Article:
Aggregate Projects is itself a delightful and provocative use of space pointing to the endless possible forms/ways that an artist-run initiative could be. It’s situated in a commercial building, in the foyer, under the stairs . To have a space ‘under the stairs’ conjures all sorts of flights of fancy and imagination. I’m immediately back with the little people in The Borrowers. It’s something about the miniature, the small and the found. And I’m reminded of the artist who created an exhibition under his hat. “In 1962 the Fluxus artist Robert Filliou started walking around with a traveling miniature gallery in his hat, which he called La Galerie Légitime (“The Legitimate Gallery”) It was an exhibition under his hat.” There’s a fantastical dimension to the idea of ‘under the stairs’, a bit like under his hat – it’s an idea that can transport you.  Aggregate Projects is directed and curated by Zoe Knight, who I was lucky enough to interview for my project. More on this later. IMG_1265The first day I visited Aggregate Projects the exhibition under the stairs was the work of Alrey Batol, titled Obso-tele. The artist has been collecting obsolete technologies, especially old analogue TVs that people simply abandon on streets and pavements.  It’s a found object and a solid announcement that the owners have bought something new, something to replace it. They no longer value this old and useless thing. It’s hard to believe that analogue was so recent. Looking at this huge cumbersome monster of a set it’s like looking at another historical era, a ruin or a remnant from another civilisation. IMG_1263 But hang on, I only got rid of my own analogue TV ten years ago. How quickly all is forgotten. How quickly we accustom ourselves and our bodies to these new technologies, with little thought to what it all means in terms of materials, energy, the real cost of labour to build these new technologies — and all done in ‘third world’ countries.  This work, Obso-tele, creates a moment to pause, to contemplate our habits of consumption,  to ponder the constant change that compulsory obsolescence brings. Yet it’s complex too. Even the magnet on the front of the TV giving it the distinctive pattern, is mysterious. As someone commented to me as I stood gazing at its mezmerising pull, the analogue frequency has been turned off. What is this old TV picking up? what does the invisible electromagnetic frequency vibrating on this screen, mean? Can such an old piece of technology still communicate with us? IMG_9692 On Thursday I took a ferry down the river to the West End to visit The Hold Artspace, a gallery space above an art supply shop. The exhibition in the first gallery was The View From Here a show by two Brisbane painters, Kate McKay and Angelica Roache-Wilson. Their ways of painting are radically different. Although one commonality that ties the exhibition together visually is the size of the pictures. On the most part they are small jewell-like pictures. In the catalogue essay Eileen Abood writes that the exhibition “is about the process of slowing down and reflecting upon our experiences and reactions to the constructed, civilised world in which we live.” Kate McKay’s paintings are strange, otherworldly landscapes, painted in a pared down palette using just one or sometimes two colours with a perfect tonal facility. This monochromatic colour range created a very ethereal and dream-like feeling. The influence of the German Romantic painter Casper David Friedrich permeated each picture. Yet the monochromatic colours also created a break from that romantic tradition, as if something has been drained away from our world. The sense of beauty in these pictures teeters on the edge of something else.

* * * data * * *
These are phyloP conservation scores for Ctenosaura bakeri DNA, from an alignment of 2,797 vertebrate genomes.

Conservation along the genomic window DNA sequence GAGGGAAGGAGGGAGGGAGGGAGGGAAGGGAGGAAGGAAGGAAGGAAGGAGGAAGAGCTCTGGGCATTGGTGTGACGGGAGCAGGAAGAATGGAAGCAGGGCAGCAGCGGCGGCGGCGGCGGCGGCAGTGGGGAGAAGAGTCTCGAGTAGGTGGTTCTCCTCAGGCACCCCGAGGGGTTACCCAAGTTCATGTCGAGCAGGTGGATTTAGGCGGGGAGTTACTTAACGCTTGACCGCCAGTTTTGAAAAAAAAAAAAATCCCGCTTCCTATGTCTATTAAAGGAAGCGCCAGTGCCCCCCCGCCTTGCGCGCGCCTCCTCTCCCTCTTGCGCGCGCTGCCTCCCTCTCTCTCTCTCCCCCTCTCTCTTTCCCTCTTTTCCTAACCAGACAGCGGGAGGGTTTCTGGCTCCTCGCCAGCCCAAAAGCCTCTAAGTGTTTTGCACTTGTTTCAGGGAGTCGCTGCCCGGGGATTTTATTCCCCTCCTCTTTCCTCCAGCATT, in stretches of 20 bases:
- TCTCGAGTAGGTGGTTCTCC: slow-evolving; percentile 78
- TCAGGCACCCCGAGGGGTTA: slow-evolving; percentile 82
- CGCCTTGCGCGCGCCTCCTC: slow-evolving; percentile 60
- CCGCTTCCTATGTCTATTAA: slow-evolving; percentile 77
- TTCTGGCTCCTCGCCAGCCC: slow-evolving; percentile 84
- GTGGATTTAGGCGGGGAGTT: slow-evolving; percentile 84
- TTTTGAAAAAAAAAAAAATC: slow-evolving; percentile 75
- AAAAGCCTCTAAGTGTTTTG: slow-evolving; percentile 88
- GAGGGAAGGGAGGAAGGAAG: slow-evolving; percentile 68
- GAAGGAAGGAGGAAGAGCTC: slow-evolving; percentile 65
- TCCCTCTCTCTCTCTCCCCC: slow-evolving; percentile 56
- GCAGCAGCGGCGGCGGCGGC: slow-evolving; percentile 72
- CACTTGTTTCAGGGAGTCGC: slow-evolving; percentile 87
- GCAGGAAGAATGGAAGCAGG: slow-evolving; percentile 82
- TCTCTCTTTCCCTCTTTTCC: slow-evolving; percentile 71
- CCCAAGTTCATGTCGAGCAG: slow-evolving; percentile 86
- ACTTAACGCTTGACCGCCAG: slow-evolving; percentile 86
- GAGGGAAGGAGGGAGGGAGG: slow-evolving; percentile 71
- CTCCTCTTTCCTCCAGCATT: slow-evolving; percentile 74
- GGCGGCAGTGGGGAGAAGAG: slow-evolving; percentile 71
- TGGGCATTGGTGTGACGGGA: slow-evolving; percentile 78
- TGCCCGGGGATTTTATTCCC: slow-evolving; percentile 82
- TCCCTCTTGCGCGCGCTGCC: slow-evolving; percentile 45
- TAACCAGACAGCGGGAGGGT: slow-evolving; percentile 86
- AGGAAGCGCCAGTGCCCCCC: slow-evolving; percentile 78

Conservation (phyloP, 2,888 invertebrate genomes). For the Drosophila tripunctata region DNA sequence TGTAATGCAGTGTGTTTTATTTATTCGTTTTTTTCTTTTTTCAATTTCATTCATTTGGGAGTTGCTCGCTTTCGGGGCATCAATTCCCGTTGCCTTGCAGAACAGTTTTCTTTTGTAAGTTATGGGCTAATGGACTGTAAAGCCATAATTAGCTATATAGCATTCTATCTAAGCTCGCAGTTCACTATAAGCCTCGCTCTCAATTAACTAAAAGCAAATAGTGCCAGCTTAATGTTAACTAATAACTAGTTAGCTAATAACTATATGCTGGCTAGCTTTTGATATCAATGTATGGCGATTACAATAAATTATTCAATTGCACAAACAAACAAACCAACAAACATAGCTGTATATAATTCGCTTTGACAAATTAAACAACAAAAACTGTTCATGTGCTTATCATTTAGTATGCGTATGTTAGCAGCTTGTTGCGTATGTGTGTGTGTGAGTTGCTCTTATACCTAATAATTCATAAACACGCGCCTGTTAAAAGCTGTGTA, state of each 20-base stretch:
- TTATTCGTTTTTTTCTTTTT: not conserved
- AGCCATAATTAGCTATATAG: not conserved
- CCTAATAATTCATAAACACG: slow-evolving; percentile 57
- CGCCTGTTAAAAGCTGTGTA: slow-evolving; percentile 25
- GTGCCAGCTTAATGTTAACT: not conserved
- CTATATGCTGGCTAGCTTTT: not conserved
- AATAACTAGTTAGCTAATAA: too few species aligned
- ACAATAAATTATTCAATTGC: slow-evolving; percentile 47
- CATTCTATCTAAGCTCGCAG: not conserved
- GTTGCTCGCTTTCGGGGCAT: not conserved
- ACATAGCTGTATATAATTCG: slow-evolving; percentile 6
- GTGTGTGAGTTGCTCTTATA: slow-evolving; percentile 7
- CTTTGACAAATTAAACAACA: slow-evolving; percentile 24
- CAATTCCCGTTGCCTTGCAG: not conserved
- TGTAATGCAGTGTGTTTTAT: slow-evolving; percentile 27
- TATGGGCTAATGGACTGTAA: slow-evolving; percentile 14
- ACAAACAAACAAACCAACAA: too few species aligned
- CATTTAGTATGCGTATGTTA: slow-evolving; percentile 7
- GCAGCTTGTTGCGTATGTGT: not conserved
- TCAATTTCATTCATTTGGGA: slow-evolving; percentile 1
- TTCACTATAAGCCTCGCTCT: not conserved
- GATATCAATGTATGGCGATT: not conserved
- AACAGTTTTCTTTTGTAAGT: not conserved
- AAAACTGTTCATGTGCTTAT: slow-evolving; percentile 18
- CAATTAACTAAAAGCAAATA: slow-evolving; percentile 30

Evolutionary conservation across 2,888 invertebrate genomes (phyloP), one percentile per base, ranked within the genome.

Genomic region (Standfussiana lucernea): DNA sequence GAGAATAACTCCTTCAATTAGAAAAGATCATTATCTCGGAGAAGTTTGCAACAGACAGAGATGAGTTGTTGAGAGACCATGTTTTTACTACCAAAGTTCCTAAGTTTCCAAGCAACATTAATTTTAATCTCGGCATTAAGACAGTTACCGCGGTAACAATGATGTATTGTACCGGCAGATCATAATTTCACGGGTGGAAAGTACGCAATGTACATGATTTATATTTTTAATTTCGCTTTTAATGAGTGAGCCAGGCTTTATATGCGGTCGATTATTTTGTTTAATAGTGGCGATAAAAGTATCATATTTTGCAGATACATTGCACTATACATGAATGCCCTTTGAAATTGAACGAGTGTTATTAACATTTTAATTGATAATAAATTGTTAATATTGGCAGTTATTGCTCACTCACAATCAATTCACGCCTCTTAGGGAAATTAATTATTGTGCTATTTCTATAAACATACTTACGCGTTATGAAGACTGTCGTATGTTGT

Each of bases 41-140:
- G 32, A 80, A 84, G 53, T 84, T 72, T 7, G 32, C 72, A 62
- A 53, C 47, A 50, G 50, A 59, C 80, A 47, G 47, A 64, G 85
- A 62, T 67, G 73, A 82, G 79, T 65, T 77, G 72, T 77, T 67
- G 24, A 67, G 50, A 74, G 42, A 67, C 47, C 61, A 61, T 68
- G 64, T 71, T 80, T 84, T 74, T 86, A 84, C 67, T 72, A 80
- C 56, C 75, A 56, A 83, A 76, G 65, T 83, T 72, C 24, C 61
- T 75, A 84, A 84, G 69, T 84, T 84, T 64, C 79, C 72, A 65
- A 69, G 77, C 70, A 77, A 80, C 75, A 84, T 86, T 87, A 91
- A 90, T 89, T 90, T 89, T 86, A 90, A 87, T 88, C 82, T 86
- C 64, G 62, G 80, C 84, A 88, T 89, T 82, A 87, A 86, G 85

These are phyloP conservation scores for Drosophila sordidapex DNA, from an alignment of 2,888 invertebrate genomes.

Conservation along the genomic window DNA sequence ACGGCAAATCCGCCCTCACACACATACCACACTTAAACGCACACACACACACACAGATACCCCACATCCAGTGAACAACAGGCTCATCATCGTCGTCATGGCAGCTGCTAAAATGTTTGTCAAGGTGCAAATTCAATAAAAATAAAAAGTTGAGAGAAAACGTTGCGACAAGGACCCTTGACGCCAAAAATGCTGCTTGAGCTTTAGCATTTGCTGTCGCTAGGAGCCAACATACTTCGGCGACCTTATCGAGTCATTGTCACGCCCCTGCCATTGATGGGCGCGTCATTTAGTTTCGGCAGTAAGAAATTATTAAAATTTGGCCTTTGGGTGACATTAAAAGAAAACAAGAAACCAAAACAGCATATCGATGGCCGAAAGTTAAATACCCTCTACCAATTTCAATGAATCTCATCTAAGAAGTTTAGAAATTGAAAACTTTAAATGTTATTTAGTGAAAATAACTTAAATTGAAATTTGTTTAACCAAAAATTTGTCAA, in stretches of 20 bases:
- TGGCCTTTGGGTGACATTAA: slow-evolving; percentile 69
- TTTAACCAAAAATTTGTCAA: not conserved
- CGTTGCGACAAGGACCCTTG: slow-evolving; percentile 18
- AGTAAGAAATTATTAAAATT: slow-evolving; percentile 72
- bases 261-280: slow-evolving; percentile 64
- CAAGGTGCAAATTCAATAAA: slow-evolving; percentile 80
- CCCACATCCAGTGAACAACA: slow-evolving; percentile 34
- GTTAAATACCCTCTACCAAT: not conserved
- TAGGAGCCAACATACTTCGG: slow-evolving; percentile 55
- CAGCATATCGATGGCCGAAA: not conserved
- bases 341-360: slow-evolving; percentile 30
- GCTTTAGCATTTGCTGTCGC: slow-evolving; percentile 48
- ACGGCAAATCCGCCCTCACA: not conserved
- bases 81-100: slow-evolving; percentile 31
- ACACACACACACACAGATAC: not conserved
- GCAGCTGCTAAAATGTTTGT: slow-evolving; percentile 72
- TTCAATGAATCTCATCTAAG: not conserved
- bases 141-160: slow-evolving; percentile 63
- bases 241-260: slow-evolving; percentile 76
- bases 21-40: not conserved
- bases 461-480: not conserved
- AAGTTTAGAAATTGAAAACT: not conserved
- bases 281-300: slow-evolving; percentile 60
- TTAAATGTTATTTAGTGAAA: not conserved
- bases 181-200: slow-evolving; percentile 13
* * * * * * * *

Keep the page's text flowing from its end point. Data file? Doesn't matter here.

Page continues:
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Kate McKay, Peek, Channel and Mirror Lake No. 2, 2014, oil on board.
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Kate McKay, Intranaut, 2014, oil on board

Angelica Roache-Wilson’s paintings on the other hand are abstract and expressive, the flattened surfaces giving a satisfying sense of the worked-in paint. Each small painting an intense and intimate moment of felt experience.

Angelica Roache-Wilson, Faded Black, 2014, oil on board.
Angelica Roache-Wilson, Faded Black, 2014, oil on board.
Angelica Roache-Wilson, Blue Object, 2014, oil on board.
Angelica Roache-Wilson, Blue Object, 2014, oil on board.

InHouse ARI is a collaboration between Jenna Baldock and  Meagan Streader. They have a singular vision, which is to pair local artists and writers to create opportunities for dialogue and critical engagement. This sort of artist/writer collaboration is not about writing a catalogue essay or promoting an artist, rather it is a recognition of the contemporary situation where discourse and text are essential sites for art and its production. As yet InHouse ARI doesn’t have a dedicated space, but uses either their own house or other temporary spaces and opportunities.  On Saturday night, October 18,  InHouse ARI opened their show CTRL + SHIFT + SPACE’  — unfortunately I was already back in Melbourne, so I can’t report on the show itself.  But before I left I did get a glimpse of the enormous space they were working with – an empty office space, right in the centre of Brisbane.

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image courtesy of InHouse ARI

CTRL + SHIFT + SPACE  is the outcome of a  collaborative curatorial project with three local writers – Lisa Bryan-Brown, Nicola Scott, Tara Heffernan – who were invited “to generate a shared critical discussion surrounding relevant issues present within local artistic and cultural life. From this dialogue, each writer was asked to curate two artists that reflected the overarching conversation.” The minute-type notes of this conversation and process, which begins with the very first meeting between the writers and InHouse ARI (Jenna and Meagan) can be viewed on their website. Here. It’s a fascinating read, and takes you through the whole process of how they first identified the theme of ‘control of space’ within the context of the G20 Summit that is being held in Brisbane this year, to the discussion and choice of artists. It was also really wonderful to read the amicable, sophisticated and lively discussion and watch it unfold, and to get an inside view of the process of making an exhibition. For more info on InHouse ARI and specifically on their current show CTRL + SHIFT + SPACE, you can visit their website, here. (http://www.inhouseari.com.au)